European Respiratory journal. Rotty M-C, Mallet J-P, Borel J-C, Carey M S, Bourdin A, Molinari N and Jaffuel D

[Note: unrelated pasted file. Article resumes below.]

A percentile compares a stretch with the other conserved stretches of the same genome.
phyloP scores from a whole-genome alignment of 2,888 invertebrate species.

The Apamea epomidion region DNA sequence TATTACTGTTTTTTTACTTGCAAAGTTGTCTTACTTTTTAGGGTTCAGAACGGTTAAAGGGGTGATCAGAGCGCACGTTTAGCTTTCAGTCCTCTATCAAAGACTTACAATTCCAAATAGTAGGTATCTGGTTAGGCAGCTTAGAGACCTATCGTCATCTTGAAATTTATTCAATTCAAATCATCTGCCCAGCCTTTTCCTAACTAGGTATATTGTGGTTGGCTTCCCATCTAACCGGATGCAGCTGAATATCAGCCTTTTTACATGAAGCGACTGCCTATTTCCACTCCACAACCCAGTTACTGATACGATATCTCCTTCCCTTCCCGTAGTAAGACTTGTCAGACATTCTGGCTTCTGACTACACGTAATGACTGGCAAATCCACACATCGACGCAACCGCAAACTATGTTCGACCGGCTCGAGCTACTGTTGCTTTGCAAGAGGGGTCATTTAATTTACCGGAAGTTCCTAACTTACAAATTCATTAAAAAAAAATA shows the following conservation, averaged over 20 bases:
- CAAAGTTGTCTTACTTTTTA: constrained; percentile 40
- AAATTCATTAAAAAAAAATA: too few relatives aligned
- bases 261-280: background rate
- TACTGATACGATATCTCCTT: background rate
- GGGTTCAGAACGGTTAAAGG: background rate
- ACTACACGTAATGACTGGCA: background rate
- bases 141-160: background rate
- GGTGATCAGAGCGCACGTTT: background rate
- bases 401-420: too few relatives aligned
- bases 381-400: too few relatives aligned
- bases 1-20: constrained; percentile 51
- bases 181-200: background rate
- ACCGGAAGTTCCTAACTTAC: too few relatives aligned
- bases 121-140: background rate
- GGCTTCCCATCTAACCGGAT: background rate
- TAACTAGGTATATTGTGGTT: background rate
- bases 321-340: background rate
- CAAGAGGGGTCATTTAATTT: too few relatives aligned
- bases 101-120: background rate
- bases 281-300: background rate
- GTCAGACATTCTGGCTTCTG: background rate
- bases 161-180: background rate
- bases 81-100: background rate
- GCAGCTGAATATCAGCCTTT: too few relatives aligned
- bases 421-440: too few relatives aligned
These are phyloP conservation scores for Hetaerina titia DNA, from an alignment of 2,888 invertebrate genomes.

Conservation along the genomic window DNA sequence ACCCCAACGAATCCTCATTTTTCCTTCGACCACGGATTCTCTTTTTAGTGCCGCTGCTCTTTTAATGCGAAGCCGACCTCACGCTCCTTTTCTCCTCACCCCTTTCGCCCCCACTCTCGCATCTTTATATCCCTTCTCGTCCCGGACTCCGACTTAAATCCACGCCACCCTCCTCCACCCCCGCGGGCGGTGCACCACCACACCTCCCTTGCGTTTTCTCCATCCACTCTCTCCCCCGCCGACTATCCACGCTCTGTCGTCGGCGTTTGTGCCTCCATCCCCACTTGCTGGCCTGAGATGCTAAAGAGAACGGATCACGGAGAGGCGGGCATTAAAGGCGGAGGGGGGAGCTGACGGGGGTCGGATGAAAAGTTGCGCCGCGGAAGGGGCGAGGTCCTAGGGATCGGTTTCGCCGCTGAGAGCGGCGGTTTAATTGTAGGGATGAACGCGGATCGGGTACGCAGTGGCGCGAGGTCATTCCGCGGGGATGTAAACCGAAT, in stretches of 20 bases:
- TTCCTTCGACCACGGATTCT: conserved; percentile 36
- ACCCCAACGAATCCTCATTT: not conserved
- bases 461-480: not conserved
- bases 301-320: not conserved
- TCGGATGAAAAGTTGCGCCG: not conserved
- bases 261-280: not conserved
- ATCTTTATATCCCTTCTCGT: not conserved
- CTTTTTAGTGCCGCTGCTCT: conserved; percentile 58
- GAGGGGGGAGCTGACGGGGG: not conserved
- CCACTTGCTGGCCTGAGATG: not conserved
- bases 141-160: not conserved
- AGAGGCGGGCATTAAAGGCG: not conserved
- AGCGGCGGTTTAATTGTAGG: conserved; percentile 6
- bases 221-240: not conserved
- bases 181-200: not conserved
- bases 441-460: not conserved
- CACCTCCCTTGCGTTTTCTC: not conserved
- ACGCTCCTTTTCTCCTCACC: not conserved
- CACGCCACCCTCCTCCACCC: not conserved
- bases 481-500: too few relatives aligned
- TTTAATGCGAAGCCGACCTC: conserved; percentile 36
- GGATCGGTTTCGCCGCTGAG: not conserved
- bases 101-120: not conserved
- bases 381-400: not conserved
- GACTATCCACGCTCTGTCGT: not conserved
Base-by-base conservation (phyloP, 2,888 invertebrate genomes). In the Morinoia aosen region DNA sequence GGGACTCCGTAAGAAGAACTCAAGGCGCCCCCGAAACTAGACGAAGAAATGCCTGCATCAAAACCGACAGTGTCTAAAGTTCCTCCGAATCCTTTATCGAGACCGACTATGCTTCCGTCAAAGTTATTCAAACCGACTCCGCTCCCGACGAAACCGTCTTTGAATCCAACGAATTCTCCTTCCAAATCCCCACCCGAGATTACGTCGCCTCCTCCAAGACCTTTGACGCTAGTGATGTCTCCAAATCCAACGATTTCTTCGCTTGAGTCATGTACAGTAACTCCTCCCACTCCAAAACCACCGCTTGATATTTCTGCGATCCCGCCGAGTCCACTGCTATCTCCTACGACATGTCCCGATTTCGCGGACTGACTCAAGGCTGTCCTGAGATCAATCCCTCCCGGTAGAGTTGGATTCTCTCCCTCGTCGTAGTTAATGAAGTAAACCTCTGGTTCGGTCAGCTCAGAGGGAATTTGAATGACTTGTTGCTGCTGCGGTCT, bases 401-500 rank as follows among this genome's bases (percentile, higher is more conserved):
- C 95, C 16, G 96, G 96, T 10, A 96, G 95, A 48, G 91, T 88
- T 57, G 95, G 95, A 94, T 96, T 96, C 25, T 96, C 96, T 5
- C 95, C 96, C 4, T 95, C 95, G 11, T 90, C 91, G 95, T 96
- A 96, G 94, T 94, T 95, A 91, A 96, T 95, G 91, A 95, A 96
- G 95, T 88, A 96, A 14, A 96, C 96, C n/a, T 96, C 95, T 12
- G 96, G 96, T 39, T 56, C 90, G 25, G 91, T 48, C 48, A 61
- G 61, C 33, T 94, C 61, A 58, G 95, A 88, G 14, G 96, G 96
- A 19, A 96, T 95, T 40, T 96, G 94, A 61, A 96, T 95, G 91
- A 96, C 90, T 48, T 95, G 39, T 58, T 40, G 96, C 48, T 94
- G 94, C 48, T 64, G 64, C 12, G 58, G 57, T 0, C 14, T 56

Sleep apnoea syndrome (SAS) is a common sleep disorder with a prevalence ranging from 5.9% to 79.2% in the European general population over 40 years of age, depending on the clinical symptoms and apnoea hypopnoea scoring criteria used . Despite its frequency, the fact that it is a significant risk factor for many common diseases, and a recent meta-analysis demonstrating that available treatments are effective, SAS remains underdiagnosed. Indeed, patients with sleep apnoea presenting with concomitant cardiovascular diseases often have no typical presentation pointing towards obstructive SAS . In various locations around the world, suspected SAS patients may find that accessing diagnostic examinations can be challenging. The average waiting time for a sleep study can vary from 2 to 48 months in industrialised countries. Nevertheless, in-lab full-night polysomnography (PSG) remains the ‘gold-standard’ for the diagnosis of SAS, despite the fact that it is time consuming, expensive and often not widely available . In certain countries, PSG is obligatory in the diagnostic work-up for SAS. Thus, targeting the patient population that is most likely to benefit from PSG would help to optimise the limited resources at hand. Recent studies have suggested that mandibular movements (MM) can be considered a surrogate for the measurement of respiratory effort during sleep and can estimate total sleep time (eTST), as well as sleep fragmentation. Thus, MM can be used to identify sleep-disordered breathing. In their study, MARTINOT et al. compared the respiratory disturbance index measured by MM (MM-RDI) and the usual respiratory disturbance index measured by PSG (PSG-RDI). They reported that the MM-RDI is highly concordant with the PSG-RDI: in patients with a moderate-to-high pre-test probability for obstructive SAS, a MM-RDI >13.5 per h has a false positive rate of 4.72–18.49% (95% CI) when detecting a PSG-RDI ⩾15 per h, and a false negative rate of 0.0–16.82% (95% CI). Our objective was therefore to assess the feasibility of use of the MM-RDI as a screening tool in an ambulatory setting for PSG candidates. In order to address this question, we report herein the results of a preliminary study based on the retrospective analysis of a large, anonymous patient database in Belgium.